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EMC World 2013 sees launch of software-defined storage ecosystem

EMC unveiled its new storage defined storage platform called ViPR at its EMC World event in Las Vegas and hails it as the first of its kind.

The announcement comes as the buzz surrounding anything software-defined (including data centres and networks) keeps growing and EMC promises that being able to manage both the storage infrastructure (otherwise known as the Control Plane) and the data residing within it (the Data plane) will provide with many of the benefits associated with the “software-defined” paradigm.

The key message though is that customers will be able to treat the CP and the DP as two separate entities and in EMC’s own words, allowing the Control Plane to “manage the underlying intelligence of the storage arrays through policy-based automation”. This is a step change from treating virtualisation as a traditional, uniform storage unit.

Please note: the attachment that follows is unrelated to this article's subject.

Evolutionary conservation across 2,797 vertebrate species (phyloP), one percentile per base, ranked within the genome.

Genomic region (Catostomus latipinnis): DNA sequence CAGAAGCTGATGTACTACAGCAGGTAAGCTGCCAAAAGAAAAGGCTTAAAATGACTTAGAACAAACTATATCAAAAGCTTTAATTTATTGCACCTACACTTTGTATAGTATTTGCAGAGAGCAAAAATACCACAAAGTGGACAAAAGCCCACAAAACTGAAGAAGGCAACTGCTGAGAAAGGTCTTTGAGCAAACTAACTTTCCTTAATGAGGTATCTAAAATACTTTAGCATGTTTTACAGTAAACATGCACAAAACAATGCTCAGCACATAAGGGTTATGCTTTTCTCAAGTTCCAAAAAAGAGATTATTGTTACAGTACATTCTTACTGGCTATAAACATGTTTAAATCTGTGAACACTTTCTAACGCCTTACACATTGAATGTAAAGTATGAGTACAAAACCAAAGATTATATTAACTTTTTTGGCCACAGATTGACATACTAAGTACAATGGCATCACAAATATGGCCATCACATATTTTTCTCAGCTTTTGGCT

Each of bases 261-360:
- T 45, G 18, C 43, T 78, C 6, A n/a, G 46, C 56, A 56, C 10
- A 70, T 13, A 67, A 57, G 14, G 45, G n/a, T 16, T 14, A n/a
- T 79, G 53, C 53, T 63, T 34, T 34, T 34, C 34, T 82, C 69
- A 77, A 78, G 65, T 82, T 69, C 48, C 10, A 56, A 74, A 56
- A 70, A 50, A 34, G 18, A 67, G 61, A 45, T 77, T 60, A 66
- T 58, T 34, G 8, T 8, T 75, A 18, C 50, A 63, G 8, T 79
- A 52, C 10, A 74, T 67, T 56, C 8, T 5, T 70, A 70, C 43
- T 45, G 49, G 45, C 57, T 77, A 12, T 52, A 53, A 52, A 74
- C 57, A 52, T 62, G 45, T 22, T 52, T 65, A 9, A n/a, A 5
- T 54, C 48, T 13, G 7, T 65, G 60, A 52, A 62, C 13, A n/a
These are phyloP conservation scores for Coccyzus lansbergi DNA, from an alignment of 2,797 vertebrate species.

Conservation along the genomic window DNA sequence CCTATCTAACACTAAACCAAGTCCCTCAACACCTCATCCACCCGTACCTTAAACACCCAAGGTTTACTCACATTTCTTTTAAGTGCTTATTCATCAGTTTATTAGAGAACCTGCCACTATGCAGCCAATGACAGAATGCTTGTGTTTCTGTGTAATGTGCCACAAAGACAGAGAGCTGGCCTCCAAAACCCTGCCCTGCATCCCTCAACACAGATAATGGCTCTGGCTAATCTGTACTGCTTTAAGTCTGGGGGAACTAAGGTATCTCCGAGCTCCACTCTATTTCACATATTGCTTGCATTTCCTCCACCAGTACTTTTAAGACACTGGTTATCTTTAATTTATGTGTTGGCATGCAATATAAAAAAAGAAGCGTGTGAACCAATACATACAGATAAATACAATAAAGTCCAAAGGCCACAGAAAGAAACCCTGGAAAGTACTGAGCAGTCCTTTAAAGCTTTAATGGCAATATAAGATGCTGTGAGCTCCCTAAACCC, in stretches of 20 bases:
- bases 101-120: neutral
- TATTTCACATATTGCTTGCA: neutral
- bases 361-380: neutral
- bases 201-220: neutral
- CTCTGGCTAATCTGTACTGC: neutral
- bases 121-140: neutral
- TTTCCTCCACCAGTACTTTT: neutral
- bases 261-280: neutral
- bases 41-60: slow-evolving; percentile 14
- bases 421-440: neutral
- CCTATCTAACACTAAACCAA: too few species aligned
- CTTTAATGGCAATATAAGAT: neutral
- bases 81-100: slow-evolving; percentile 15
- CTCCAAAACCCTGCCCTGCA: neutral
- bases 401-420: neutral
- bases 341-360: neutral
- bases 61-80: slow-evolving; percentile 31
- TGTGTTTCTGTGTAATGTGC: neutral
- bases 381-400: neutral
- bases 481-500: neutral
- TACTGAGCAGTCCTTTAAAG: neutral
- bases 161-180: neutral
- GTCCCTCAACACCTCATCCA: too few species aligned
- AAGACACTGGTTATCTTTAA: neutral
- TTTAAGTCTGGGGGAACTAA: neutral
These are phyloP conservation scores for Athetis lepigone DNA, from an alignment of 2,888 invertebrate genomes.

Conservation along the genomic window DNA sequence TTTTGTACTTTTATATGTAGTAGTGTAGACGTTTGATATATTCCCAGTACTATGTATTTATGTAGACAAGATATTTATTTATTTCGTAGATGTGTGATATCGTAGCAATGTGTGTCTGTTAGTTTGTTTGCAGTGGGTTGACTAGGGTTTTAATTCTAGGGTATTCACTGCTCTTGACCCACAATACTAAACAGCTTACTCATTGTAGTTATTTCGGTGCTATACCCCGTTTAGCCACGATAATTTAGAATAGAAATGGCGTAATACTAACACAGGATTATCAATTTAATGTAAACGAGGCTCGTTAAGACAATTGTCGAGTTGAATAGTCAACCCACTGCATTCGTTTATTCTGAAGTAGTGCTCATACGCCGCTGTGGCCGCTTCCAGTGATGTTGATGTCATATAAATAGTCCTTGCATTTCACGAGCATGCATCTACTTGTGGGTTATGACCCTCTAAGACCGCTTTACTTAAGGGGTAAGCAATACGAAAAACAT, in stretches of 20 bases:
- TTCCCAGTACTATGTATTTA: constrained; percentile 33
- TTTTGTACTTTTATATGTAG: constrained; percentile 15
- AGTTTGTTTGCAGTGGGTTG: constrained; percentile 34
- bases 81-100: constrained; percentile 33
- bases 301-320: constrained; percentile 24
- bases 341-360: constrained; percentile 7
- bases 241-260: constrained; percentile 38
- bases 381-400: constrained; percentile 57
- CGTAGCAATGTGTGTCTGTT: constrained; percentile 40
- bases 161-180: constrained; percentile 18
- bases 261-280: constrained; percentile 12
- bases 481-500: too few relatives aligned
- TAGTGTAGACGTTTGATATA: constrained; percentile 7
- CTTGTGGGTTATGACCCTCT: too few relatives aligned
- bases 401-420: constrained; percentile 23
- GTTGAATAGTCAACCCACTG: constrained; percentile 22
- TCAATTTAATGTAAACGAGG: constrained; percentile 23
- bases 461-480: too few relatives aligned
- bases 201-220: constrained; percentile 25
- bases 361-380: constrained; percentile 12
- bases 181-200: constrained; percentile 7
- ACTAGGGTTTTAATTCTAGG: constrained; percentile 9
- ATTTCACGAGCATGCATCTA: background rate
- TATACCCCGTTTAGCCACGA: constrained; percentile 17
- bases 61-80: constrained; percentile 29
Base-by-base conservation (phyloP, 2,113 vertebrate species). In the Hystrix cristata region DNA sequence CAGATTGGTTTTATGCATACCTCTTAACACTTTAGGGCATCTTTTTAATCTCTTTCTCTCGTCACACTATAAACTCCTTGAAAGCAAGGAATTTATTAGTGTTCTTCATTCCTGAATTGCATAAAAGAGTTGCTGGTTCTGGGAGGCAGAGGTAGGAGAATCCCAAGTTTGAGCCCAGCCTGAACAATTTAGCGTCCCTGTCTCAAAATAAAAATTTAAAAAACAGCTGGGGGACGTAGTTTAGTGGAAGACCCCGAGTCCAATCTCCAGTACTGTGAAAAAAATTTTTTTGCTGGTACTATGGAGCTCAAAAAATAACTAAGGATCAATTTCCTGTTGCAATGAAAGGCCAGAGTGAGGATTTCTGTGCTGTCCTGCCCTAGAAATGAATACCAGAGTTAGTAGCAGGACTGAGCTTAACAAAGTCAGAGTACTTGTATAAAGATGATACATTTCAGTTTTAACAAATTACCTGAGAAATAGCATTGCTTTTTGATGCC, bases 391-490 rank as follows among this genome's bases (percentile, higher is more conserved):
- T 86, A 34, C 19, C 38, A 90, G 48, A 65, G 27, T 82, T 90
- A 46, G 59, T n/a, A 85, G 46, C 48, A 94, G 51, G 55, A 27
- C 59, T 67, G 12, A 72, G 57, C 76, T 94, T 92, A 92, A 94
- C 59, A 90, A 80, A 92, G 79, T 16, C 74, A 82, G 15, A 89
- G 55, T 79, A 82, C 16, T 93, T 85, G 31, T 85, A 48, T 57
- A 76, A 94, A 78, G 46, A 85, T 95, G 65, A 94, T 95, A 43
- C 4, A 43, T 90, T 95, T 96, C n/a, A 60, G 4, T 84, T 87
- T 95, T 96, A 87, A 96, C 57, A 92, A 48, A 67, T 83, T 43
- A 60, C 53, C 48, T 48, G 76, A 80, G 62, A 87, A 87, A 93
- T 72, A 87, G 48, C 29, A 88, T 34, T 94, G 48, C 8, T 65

The Control Plane, or in EMC’s lingo, the ViPR controller, acts like a remote control that allows the customer to perform complicated tasks via a dashboard or self-service portal that delivers a directory of storage resources available. The analogy used EMC is that of the operating system on a traditional computer.

Just like the latter is now smart enough to detect hardware resources and use them when needed (e.g. GPU compute of a graphics card), the ViPR controller can discover storage (as a discrete computing resource), create virtual storage pools and link them to the application requesting them.

As for EMC’s ViPR data service (aka the Data Plane) which is scheduled to be launched in the second half of 2013, it will treat objects as files, removing a layer of complexity and improving file access performance, making it a great partner for Amazon’s S3 and HDFS (Hadoop Distributed File System).

As expected, it will also support EMC Isilon, EMC Atmos and EMV VNX legacy arrays as well as other rival/third party arrays and, perhaps more importantly, commodity software.

Picture courtesy of EMC

Desire worked at ITProPortal right at the beginning and was instrumental in turning it into the leading publication we all know and love today. He then moved on to be the Editor of TechRadarPro - a position he still holds - and has recently been reunited with ITProPortal since Future Publishing's acquisition of Net Communities.